While their country lies in ruins after a brutal crackdown on pro-democracy groups escalated into a civil war, Syrians who took shelter in neighboring Turkey got a taste of democracy in free elections on Monday. Camp leaders or mukhtars, the Turkish title for elected heads of villages and neighborhoods, at a refugee camp, populated by 9,318 people, were elected by refugees.
Suruç Accommodation Facility, as the Turkish government calls the state-of-art refugee camps built for Syrians, is located in Suruç, a town in the southeastern province of Şanlıurfa situated right across from Kobani, a Syrian Kurdish town. The camp, the largest of its kind in the country, houses Kobani locals who fled en masse into Turkey after the Islamic State of Iraq and al-Sham (ISIS) launched an offensive on the semi-autonomous town last year.
Long deprived of free and fair elections under four decades of the Assad family rule, during which only candidates sanctioned by the regime ran for office, Syrians were excited to have the opportunity to choose between 21 candidates, including five female candidates.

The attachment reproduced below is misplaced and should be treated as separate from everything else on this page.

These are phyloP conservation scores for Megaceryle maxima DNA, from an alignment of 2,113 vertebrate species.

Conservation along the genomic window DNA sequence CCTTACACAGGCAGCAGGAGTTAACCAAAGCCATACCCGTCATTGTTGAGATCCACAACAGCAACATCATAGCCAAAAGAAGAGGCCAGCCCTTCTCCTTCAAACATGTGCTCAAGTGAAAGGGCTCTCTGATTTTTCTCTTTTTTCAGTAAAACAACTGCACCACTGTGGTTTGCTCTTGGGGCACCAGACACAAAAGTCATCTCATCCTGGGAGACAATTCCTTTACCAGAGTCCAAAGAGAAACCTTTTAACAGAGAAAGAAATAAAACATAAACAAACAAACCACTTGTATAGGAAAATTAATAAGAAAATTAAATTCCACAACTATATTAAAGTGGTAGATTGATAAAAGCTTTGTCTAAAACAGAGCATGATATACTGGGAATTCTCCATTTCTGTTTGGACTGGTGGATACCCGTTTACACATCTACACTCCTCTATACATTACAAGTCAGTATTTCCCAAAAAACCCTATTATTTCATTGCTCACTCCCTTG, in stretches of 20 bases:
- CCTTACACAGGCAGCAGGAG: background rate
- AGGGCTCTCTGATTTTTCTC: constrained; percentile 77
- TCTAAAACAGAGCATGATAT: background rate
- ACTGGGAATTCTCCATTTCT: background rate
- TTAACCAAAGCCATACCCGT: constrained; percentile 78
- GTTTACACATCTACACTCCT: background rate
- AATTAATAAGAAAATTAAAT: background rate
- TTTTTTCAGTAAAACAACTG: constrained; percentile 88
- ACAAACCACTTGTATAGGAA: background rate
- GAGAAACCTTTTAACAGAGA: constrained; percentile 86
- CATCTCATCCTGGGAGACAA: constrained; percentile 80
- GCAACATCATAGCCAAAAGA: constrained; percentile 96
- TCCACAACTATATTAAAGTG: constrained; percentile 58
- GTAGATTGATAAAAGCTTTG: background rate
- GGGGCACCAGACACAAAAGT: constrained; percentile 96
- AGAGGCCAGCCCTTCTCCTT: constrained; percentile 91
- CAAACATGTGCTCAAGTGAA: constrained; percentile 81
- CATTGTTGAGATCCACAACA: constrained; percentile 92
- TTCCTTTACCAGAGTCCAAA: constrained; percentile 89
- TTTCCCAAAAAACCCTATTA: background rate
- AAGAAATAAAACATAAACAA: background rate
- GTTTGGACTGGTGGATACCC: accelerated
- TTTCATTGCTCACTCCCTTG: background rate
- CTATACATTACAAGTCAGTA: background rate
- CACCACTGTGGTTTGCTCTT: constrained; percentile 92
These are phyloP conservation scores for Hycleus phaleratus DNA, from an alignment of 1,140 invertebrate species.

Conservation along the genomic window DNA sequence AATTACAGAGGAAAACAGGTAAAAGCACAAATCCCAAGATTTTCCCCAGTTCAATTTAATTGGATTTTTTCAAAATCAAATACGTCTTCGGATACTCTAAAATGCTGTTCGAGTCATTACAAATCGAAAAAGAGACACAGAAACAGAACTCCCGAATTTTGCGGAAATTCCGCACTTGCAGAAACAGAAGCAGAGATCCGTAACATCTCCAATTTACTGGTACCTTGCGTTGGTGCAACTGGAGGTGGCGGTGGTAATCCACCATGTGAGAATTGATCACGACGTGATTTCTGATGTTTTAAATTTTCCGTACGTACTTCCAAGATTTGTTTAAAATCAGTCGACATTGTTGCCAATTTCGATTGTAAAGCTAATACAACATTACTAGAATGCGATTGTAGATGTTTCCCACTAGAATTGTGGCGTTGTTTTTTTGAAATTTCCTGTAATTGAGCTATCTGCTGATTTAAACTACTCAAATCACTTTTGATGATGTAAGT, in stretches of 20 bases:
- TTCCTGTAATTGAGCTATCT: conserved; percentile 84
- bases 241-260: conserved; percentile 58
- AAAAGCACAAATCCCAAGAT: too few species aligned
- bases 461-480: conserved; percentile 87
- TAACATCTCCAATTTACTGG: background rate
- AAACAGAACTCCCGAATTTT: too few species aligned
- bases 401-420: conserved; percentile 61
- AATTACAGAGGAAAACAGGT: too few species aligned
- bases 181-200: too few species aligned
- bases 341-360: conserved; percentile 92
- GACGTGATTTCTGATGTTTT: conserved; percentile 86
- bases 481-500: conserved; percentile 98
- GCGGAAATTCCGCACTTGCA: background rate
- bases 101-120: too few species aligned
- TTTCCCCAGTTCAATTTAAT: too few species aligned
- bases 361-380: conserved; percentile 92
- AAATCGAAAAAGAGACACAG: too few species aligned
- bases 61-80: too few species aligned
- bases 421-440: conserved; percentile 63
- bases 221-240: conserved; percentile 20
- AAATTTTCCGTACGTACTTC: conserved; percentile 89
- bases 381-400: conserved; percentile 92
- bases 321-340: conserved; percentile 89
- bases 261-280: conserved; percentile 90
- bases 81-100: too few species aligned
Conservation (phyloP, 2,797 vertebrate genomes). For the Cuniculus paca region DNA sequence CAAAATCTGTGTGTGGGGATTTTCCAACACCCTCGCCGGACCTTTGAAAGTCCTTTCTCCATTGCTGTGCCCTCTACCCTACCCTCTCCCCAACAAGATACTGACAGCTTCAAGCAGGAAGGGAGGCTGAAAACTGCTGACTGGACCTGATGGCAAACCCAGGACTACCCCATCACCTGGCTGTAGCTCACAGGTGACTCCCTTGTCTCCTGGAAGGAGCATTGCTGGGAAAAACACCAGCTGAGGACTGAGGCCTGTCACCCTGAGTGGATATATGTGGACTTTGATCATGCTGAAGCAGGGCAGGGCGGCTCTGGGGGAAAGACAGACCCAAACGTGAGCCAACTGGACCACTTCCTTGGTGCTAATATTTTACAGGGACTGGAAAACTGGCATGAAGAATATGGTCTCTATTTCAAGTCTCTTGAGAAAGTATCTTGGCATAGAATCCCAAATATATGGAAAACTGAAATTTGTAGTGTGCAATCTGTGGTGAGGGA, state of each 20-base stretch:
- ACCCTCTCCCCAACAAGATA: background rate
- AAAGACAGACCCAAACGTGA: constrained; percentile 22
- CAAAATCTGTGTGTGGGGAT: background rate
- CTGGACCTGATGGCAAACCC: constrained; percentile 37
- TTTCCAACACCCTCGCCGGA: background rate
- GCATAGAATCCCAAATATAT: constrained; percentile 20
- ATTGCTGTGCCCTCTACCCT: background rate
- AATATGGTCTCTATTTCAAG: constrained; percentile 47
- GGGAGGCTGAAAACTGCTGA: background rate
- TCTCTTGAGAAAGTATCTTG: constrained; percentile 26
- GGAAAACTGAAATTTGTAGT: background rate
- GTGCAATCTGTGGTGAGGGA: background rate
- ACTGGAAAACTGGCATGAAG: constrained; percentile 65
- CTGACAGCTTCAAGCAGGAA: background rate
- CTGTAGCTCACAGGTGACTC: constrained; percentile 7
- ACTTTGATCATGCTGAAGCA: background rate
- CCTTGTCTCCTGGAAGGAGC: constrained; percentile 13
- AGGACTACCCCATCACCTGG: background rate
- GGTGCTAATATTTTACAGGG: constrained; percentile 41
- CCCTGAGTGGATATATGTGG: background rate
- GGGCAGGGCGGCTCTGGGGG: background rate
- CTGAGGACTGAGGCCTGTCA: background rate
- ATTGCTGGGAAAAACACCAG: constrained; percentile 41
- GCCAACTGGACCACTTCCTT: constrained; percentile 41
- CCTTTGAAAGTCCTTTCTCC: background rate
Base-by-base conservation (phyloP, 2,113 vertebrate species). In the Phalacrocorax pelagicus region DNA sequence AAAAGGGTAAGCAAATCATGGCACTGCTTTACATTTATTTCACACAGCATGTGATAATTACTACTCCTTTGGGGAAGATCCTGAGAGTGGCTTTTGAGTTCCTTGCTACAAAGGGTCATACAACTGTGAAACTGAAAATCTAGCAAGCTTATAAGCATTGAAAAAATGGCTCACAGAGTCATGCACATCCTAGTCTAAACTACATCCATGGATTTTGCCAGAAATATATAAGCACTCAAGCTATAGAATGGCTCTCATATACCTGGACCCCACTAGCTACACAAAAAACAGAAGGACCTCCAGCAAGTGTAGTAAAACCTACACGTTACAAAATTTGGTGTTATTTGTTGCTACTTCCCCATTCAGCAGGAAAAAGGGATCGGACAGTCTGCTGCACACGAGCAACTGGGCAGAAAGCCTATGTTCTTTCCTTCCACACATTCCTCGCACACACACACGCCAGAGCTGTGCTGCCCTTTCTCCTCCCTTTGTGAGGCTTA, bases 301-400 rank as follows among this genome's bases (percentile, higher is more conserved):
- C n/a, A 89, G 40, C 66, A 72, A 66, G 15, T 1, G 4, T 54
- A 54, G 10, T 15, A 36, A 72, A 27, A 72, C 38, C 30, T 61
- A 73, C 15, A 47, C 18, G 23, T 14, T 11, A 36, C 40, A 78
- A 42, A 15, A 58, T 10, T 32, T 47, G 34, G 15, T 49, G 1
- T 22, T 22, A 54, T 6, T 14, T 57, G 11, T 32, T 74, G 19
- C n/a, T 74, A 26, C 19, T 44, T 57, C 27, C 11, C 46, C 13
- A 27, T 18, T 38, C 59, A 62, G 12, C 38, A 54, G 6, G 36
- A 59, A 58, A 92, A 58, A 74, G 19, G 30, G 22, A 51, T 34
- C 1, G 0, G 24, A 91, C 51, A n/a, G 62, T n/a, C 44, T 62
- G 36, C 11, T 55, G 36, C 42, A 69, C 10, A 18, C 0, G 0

Abdul Vahap Abdurrahman, a professor who had to leave his country after the war broke out, was among the primary winners of the elections as he garnered 1,537 votes in First Neighborhood, one of the numerically-titled 15 neighborhoods in the camp that has a capacity of 35,000 people.
In a move of affirmative action, one female council member was appointed in each neighborhood council in the camp.
Abdullah Çiftçi, district governor of Suruç, said it was "a first" for many in the camp to be able to vote without any pressure to vote for one particular candidate.
Sara Muhammad, a woman voting in the elections thanked Turkey for helping them experience a free election.
Although camp mukhtars do not have powers like elected officials back home or the Turkish mukhtars, they will be responsible for representing their neighborhoods, conveying their collective demands to Turkish authorities and organizing events.